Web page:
Earlier this week, my organization was blindsided by the news that 2500 journals were being withdrawn from access using HINARI. For anyone unfamiliar with HINARI, it is an acronym for Health InterNetwork Access to Research Initative. This was established by the World Health Organization to grant access to free or low cost biomedical and health literature with a commitment through 2015. (For those who work in agriculture there is a similar programme called (AGORA) and for those in the environmental sciences there is OARE.)
Not just any journals, the ones being withdrawn are some of the most influential journals in global public health including Social Sciences and Medicine and the Lancet suite of publications. The publishers withdrawing from HINARI include Elsevier, Springer, and Lippincott Williams and Wilkins. The BMJ has published an article on the subject that contains a rather long quotation from me.
However, in complaining so publicly, I run the risk of appearing unappreciative of the efforts that went into creating and maintaining HINARI, which I use every day in my work. The publishing houses were generous to offer their journals open access and I recognize that they are a business and that like us, might be experiencing tough economic times.
I remain grateful for the access that WHO and the publishing houses have provided us through HINARI. ICDDR,B serves one of the poorest populations in the world, and our extensive record of publications and life-saving innovations demonstrates that the access to knowledge has not been wasted on us. The change in direction came as a surprise to us and already has impacted our ability to work. Despite progress these last several years, Bangladesh remains a low income economy, and this ban does not just affect scientists at ICDDR,B and our students in the James P Grant School of Public Health but also other internationally productive institutions like Bangladesh University of Engineering and Technology (BUET), BRAC, and Dhaka University.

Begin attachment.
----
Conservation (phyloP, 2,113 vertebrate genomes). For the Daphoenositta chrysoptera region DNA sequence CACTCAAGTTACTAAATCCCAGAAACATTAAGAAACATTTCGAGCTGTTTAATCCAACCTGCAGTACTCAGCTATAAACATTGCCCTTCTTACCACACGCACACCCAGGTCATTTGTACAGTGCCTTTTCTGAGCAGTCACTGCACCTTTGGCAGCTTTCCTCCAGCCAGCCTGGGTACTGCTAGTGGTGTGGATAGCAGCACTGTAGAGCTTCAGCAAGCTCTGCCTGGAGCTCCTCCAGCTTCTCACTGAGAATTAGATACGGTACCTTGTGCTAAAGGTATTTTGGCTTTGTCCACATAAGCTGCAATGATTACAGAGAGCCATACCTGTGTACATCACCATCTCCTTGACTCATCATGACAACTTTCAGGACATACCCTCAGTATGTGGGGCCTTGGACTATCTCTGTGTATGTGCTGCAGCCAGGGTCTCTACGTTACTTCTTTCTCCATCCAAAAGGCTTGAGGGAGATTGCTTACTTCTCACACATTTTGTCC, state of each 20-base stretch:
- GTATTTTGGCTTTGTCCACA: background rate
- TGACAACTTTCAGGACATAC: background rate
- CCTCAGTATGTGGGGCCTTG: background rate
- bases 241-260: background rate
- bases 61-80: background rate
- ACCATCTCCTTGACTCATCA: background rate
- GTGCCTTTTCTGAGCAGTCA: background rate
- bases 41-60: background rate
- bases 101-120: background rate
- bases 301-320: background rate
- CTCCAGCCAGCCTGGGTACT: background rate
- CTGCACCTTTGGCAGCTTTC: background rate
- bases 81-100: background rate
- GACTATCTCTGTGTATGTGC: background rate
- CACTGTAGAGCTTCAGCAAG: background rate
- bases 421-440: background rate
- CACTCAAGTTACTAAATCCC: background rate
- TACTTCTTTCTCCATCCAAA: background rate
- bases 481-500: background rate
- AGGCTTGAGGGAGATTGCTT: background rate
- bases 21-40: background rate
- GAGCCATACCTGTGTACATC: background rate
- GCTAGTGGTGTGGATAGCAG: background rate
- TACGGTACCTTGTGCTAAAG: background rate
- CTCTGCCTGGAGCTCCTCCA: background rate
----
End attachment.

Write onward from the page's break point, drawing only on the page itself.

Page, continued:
However, through the list-serve and forum provided by HIFA2015 (Health Information For All by 2015) directed by Neil Pakenham-Walk, who is the coordinator of the HIFA2015 campaign, I learned that Bangladesh is not alone in experiencing this change. Colleagues in Nigeria and Kenya responded that they had received similar notification about the discontinuation of access. The full range of nations impacted by the change is unclear as nothing was posted on the HINARI website.
Our common concern is about the impact on quality of research and decision making as well as the impact on institution building and capacity building in developing countries. This will make it more difficult to work for scientists and health providers fighting the battle on poverty and disease from the front lines from their home countries and could contribute to brain drain.
I do not see an immediate solution to this problem. However, I know that we are resilient and will press on even in the shadow of concerns about lack of access slowing our productivity – or, most importantly, discouraging young researchers.
Tracey Koehlmoos is programme head for health and family planning systems at ICDDR,B and adjunct professor at the James P. Grant School of Public Health, BRAC University, Dhaka, Bangladesh.